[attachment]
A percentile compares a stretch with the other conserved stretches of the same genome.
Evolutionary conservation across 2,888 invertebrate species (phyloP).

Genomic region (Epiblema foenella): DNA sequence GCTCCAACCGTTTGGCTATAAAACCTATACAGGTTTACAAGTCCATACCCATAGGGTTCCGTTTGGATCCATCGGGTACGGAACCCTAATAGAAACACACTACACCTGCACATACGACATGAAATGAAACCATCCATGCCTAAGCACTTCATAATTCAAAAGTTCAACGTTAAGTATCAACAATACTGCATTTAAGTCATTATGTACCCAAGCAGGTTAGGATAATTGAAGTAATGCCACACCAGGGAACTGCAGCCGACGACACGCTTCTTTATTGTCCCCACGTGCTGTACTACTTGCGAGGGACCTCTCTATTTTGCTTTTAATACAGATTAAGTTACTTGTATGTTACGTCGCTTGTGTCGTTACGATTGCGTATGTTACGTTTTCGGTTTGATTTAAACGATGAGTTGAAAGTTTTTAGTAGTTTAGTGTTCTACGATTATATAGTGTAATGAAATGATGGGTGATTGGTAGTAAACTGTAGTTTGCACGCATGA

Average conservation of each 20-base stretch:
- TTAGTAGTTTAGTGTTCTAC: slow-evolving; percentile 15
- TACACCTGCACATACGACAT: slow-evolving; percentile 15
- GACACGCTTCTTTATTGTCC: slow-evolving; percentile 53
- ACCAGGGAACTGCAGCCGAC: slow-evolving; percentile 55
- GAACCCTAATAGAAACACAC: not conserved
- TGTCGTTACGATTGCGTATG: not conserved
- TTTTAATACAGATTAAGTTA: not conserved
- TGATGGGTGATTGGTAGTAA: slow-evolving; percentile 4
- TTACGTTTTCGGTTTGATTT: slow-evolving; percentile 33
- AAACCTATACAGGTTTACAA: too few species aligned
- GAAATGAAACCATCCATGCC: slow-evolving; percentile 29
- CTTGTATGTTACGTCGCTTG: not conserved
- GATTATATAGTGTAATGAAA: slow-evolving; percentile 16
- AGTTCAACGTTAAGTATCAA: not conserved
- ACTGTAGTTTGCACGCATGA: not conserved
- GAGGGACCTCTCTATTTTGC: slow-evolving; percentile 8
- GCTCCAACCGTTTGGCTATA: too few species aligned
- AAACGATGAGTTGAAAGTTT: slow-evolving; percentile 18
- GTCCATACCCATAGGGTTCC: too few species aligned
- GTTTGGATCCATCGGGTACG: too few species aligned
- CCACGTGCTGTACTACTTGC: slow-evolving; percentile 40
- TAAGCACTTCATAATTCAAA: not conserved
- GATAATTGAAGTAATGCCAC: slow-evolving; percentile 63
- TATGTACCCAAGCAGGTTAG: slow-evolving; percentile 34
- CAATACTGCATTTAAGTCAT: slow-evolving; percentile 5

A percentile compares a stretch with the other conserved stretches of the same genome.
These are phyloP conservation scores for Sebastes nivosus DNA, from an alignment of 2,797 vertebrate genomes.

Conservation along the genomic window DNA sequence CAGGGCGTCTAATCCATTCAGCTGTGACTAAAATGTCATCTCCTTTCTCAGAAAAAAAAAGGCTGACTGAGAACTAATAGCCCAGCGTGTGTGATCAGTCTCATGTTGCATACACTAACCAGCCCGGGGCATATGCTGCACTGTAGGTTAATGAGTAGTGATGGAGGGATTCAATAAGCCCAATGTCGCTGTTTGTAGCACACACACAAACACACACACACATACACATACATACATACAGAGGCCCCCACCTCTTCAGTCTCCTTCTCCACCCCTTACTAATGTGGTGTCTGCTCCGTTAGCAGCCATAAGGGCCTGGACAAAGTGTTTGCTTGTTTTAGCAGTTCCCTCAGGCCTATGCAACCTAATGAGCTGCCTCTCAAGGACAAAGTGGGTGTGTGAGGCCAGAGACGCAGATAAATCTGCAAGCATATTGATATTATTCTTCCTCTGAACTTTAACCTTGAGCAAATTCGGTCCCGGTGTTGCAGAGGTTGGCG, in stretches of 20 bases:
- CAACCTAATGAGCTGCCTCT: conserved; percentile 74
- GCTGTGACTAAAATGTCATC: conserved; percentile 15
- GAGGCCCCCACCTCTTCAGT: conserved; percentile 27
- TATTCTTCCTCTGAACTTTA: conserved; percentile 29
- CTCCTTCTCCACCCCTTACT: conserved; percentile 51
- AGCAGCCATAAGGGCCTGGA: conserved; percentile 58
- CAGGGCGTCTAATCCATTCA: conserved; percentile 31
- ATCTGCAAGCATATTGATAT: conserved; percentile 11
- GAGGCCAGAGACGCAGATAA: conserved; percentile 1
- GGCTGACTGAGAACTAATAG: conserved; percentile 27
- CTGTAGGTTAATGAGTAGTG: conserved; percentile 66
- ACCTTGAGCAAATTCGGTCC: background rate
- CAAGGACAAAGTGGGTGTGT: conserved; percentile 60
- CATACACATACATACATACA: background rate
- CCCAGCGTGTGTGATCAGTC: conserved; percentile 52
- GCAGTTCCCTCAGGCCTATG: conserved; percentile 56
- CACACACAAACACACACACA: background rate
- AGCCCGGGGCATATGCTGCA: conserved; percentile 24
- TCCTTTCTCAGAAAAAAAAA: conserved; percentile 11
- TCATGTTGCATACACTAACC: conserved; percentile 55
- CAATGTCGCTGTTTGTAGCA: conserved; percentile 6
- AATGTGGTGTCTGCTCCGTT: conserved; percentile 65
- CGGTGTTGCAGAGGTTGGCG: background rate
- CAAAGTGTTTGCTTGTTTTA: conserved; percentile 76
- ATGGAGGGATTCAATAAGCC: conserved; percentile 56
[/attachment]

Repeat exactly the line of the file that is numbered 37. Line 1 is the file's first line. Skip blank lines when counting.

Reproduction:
- CTCCTTCTCCACCCCTTACT: conserved; percentile 51